Enter your city or zip code and see what your current UV index is for your location.
The UV Index Scale
The UV Index scale used in the United States conforms with international guidelines for UVI reporting established by the World Health Organization. [source: EPA]
UV Index 0-2 means minimal danger from the sun’s UV rays for the average person. Most people can stay in the sun for up to one hour during peak sun (10 am to 4 pm) without burning. However, people with very sensitive skin and infants should always be protected from prolonged sun exposure.
UV Index 3-5 means low risk of harm from unprotected sun exposure. Fair-skinned people, however, may burn in less than 20 minutes. Wearing a hat with a wide brim and sunglasses will protect your eyes. Always use a broad-spectrum sunscreen with an SPF of at least 30, and wear long-sleeved shirts when outdoors.
UV Index 6-7 means moderate risk of harm from unprotected sun exposure. Fair-skinned people, however, may burn in less than 20 minutes. Wearing a hat with a wide brim and sunglasses will protect your eyes. Always use a broad-spectrum sunscreen with an SPF of at least 30 and wear long-sleeved shirts when outdoors. Remember to protect sensitive areas like the nose and the rims of the ears. Sunscreen prevents sunburn and some of the sun’s damaging effects on the immune system. Use a lip balm or lip cream containing a sunscreen.
UV Index 8-10 means high risk of harm from unprotected sun exposure. Fair-skinned people may burn in less than 10 minutes. Minimize sun exposure during midday hours of 10 am to 4 pm. Protect yourself by liberally applying a broad-spectrum sunscreen of at least SPF 30. Wear protective clothing and sunglasses to protect the eyes. When outside, seek shade. Don’t forget that water, sand, pavement, and glass reflect UV rays even under a tree, near a building or beneath a shady umbrella. Wear long-sleeved shirts and trousers made from tightly-woven fabrics. UV rays can pass through the holes and spaces of loosely knit fabrics.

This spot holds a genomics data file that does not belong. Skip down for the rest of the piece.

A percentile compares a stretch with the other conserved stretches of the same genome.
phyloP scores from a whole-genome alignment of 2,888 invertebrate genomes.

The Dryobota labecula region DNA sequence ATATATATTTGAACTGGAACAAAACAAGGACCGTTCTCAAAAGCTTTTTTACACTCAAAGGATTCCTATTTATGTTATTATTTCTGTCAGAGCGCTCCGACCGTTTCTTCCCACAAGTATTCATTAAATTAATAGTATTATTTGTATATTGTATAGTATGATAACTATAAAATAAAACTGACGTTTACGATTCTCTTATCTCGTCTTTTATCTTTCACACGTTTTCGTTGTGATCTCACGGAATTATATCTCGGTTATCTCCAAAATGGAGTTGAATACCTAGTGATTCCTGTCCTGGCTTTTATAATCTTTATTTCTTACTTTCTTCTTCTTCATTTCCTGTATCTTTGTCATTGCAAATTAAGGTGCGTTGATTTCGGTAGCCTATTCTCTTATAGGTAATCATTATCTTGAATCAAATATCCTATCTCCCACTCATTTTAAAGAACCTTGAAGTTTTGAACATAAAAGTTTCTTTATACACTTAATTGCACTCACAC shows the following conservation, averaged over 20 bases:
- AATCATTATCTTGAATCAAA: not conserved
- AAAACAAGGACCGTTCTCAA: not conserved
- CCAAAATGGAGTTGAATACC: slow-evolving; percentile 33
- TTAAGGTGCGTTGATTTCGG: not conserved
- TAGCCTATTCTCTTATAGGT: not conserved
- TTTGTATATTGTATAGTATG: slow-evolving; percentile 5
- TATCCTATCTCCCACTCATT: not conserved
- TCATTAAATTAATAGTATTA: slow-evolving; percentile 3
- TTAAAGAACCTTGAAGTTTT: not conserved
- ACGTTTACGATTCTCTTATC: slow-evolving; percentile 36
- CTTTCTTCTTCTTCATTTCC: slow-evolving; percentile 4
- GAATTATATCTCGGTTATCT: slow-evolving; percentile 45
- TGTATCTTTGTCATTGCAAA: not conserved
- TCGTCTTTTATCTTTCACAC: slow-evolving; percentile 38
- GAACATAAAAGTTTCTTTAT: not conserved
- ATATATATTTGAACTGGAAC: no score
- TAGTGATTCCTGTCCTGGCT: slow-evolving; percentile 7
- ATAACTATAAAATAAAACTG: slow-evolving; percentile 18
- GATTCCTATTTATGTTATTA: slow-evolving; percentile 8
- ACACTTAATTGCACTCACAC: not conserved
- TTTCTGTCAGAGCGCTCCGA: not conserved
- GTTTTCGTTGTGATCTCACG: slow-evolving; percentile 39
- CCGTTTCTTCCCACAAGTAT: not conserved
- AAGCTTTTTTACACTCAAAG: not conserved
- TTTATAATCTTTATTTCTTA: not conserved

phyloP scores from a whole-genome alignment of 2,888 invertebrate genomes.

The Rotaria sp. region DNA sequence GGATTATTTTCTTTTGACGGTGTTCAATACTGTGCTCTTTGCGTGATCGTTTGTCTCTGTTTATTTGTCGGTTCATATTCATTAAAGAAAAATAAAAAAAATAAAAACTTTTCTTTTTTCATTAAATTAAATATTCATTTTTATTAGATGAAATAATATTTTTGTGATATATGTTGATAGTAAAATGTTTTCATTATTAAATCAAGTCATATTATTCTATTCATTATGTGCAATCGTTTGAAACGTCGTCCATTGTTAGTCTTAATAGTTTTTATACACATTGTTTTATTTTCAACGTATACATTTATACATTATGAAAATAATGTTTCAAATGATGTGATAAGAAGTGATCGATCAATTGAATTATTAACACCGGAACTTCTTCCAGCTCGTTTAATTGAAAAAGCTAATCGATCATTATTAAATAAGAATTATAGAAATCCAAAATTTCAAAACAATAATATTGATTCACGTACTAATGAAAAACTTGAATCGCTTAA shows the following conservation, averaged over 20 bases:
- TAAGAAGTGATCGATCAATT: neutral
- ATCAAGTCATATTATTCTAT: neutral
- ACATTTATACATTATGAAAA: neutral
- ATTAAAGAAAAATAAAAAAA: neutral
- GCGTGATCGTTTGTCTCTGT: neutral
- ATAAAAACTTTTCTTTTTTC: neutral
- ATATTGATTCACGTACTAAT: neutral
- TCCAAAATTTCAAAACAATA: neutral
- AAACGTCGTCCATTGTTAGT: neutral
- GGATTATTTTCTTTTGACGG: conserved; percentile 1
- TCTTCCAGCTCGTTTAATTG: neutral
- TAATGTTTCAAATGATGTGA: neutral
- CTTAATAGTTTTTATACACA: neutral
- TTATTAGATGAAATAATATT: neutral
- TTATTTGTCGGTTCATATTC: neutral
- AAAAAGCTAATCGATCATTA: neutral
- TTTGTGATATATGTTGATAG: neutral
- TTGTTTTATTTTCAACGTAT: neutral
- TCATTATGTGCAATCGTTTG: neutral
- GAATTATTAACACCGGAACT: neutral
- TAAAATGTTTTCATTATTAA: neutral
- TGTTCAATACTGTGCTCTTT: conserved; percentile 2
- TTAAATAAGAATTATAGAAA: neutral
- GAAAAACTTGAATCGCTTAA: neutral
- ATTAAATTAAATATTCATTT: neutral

UV Index of 11+ means a very high risk of harm from unprotected sun exposure. Fair skinned people may burn in less than 5 minutes. Outdoor workers and vacationers who can receive very intense sun exposure are especially at risk. Minimize sun exposure during midday hours of 10 am to 4 pm. Apply broad-spectrum SPF 30+ sunscreen every 2 hours, more frequently if you are sweating or swimming. Avoid being in the sun as much as possible and wear sunglasses that block out 99-100% of all UV rays (UVA and UVB). Wear a hat with a wide brim which will block roughly 50% of UV radiation from reaching the eyes.
How Do I Keep Myself Safe From All the Different Kinds of UV Light?
Using a broad-spectrum sunscreen with an SPF of 30 or higher that is specifically designed to block the effects of both UVA and UVB—and ensuring that you are applying and reapplying appropriately (every 2 hours or after exposure to water)—protects your skin and reduces your risk of developing melanoma and other skin cancers. By arming yourself with sunscreen, protective clothing, and the right sunglasses, you can reduce your risk of melanoma and other skin cancers while enjoying outdoor activities.